Heart of Lion, Heart of Light

 

A wild lion’s heart’s about twelve hundred grams.
A man’s heart just over three hundred.

In 1901, to circumvent the soul’s unseeability, doctors weighed six patients as
they died. They, in their passing, lightened some; doctors
recorded twenty-one grams per immortal soul.

(Those same men—pioneers—weighed dying dogs to certify the soullessness of beasts.)

But when the poet says i carry your heart with me(i carry it in my heart), no one thinks
that Cummings boxed his lover’s fragile, chambered organ up inside his own.
So heart can’t be mere muscle, and every lion’s soul must be the size of four men’s hearts.

When dying Richard I the Lionheart (arrow, gangrene, opaque heat) forgave
the Châlus boy who’d shot him dead, Richard gripped that child’s fist
and whispered, by my bounty know the light of day.

Richard’s cooks knew meat, how best to keep it; they embalmed
his heart and put it in an iron case for transport home to Normandy.

(Envision a soul as light. See four hearts of light rising.)

When today’s archaeologists sieve the dust of Richard’s heart,
they find daisies, mercury, and Frankincense. Plus creosote and lime (perhaps). CBS.com
calls it unsightly: something that’s impossible to see.

The Châlus boy (minutes before he realized the men approaching meant
to butcher him for butchering the Lionheart) was walking through the cornered streets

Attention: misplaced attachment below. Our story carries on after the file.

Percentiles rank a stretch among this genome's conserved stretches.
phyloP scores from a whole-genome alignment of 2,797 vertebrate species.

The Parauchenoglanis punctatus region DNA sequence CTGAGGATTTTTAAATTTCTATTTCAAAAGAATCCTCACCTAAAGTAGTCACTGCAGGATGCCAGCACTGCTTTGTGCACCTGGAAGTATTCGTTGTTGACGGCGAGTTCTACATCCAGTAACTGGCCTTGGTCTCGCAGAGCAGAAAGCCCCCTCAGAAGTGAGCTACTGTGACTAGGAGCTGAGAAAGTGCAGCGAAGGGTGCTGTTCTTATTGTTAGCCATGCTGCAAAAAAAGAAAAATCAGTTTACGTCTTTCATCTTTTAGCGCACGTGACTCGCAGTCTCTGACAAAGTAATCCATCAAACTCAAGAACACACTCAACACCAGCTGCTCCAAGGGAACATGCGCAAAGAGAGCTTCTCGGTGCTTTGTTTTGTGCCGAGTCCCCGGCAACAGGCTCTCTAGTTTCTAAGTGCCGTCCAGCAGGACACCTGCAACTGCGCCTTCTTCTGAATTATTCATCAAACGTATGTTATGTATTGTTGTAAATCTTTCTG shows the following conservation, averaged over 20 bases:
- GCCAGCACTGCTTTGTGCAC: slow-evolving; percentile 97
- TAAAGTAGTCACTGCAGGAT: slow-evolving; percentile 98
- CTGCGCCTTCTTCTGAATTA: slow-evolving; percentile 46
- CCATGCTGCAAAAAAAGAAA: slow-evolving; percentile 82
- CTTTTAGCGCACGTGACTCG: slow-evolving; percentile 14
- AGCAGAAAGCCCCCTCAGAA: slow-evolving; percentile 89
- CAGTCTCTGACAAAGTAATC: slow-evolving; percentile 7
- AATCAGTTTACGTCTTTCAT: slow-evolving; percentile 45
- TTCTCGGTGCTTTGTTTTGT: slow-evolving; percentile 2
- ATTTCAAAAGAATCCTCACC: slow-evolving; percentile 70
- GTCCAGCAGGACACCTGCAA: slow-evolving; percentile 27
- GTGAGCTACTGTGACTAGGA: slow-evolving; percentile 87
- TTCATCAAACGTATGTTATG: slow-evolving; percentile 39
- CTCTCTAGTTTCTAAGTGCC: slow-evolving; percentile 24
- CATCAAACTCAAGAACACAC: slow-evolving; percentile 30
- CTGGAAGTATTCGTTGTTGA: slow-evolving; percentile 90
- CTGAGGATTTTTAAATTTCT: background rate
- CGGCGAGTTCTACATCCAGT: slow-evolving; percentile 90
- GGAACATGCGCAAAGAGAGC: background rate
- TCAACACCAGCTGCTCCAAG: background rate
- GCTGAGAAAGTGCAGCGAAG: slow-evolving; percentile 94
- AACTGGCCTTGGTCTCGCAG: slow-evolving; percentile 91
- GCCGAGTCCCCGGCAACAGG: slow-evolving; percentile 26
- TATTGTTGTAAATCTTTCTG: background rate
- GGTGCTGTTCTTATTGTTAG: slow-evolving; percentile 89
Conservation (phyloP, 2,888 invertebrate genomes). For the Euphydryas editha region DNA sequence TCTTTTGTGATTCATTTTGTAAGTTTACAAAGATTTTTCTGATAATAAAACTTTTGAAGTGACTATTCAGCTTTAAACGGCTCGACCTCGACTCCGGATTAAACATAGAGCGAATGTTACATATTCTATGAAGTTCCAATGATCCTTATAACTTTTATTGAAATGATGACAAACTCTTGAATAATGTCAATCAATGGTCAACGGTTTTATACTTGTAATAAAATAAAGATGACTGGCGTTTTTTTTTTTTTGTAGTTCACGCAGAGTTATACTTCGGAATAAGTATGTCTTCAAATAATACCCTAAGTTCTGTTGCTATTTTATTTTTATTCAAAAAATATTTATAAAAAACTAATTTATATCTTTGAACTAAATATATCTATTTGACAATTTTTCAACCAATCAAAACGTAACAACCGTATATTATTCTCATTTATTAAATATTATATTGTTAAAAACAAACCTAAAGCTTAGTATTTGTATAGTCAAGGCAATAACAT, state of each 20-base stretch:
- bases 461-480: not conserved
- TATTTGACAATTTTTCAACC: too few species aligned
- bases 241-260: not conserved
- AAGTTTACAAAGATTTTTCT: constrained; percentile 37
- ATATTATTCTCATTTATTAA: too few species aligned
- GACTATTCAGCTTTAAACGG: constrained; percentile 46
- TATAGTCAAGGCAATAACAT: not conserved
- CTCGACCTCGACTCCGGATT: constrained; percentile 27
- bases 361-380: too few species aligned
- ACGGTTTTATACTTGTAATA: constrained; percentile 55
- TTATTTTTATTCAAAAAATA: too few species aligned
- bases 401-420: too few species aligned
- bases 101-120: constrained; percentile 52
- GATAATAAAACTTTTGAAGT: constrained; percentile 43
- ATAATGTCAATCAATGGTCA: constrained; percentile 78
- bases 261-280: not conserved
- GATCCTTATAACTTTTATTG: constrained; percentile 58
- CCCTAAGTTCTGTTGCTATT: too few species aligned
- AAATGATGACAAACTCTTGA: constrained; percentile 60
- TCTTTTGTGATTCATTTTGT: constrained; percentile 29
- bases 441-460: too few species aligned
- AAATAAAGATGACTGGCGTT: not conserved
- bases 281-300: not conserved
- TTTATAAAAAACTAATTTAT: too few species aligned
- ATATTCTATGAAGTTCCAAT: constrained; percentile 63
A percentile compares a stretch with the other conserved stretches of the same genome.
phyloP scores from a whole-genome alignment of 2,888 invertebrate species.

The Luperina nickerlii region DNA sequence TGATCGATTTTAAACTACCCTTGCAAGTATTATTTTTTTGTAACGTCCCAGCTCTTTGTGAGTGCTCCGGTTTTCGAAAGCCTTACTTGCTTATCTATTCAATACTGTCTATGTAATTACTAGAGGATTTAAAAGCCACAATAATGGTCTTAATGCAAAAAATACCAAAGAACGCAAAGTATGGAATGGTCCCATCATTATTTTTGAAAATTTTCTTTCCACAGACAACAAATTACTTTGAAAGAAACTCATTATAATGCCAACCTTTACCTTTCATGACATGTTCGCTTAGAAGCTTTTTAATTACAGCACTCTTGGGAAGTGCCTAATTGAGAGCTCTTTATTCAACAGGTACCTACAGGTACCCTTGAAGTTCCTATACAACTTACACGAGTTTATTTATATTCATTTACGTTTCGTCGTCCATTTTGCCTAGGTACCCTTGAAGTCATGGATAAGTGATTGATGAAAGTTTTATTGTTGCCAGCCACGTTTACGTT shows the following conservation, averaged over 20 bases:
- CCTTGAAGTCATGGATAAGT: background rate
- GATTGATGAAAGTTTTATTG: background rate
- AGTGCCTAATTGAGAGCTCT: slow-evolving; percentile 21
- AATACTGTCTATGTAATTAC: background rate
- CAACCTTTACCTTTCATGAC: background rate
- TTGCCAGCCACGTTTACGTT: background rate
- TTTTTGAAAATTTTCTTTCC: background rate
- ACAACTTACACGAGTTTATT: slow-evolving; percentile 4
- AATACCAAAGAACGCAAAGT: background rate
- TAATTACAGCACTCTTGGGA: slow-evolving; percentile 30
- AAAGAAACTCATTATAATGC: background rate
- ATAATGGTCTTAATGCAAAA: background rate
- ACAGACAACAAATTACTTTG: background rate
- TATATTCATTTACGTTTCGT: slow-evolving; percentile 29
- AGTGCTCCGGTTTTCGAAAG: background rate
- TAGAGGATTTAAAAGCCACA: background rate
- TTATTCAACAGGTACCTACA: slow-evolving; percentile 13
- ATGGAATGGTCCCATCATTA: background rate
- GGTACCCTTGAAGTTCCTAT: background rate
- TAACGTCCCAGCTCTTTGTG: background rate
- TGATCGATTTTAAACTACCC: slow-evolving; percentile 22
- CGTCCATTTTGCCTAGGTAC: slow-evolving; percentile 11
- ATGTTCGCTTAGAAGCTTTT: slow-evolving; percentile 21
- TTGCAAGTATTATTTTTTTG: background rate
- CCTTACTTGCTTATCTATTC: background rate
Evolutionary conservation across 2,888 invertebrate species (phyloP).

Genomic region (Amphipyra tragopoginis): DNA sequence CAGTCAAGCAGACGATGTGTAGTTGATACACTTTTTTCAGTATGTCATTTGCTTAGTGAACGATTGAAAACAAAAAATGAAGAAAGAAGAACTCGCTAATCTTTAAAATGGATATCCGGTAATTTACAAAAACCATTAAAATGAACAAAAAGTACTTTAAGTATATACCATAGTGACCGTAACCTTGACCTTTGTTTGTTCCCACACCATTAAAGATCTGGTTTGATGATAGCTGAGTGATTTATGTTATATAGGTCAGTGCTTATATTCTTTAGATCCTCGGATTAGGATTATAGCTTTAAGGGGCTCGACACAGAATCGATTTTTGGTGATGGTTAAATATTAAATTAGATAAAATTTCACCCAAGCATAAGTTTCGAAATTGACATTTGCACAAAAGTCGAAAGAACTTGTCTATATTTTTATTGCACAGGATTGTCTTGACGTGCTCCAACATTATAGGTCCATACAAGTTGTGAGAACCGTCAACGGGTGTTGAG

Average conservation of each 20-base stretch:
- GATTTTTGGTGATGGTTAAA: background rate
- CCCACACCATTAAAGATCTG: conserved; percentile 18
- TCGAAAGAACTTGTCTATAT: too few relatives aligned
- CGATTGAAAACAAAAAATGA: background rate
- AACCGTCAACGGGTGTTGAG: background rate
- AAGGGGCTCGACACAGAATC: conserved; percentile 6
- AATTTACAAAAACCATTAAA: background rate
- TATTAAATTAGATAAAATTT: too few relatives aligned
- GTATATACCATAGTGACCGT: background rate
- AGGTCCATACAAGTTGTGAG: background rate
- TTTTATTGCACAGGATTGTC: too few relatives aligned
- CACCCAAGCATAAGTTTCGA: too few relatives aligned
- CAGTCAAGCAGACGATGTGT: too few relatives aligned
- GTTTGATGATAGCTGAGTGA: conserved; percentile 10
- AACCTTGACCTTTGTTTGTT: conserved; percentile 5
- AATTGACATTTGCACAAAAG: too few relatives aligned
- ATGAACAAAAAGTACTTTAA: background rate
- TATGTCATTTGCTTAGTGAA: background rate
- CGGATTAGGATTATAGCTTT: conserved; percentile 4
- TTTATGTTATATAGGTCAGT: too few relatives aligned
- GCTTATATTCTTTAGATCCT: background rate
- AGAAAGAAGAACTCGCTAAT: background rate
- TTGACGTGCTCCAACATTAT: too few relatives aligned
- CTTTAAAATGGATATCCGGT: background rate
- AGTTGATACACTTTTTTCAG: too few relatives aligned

the way light saunters over wild clematis. Picture that boy

like Richard and his lion’s heart advancing on the Holy Land: breastplate barrel-wide,
ribs straining with heart. Imagine men who theorize
but never see the light inside him lioning.

 

 

 

No Blood Hasn’t Been Through the Heart
Kelly Thomas, 1974-2011

 

The blood in the brain that stroked
the brain. The blood in the nose
that choked it. The blood

of the scream. The scream
of the song and the song
of the blood. The song of the son

when he felt the glove. The song
of the glove (These will fuck you up).
The cove of the heart that folded.

The ribs that bowed to the knee,
the knee. Blood-bone of the knee
that cracked them. The badge of the hilt.

The guild of the badge
in the blood of the hand. The hold
of the vote that forged it. The bone

of the brain, deaf bone of the brain
that burst into storm and then opened:
The hymn of the son, swelling and split,

and the hand of the home that
moaned him. The bone of the pain
that spoked the brain and the hold

of the Dad that drove there, the hold
of the Dad running lights running
curbs running howl running heart

just to hold him. The blood
of the father that stood, that stood
when the blood of the son began singing.

 

 

 

 

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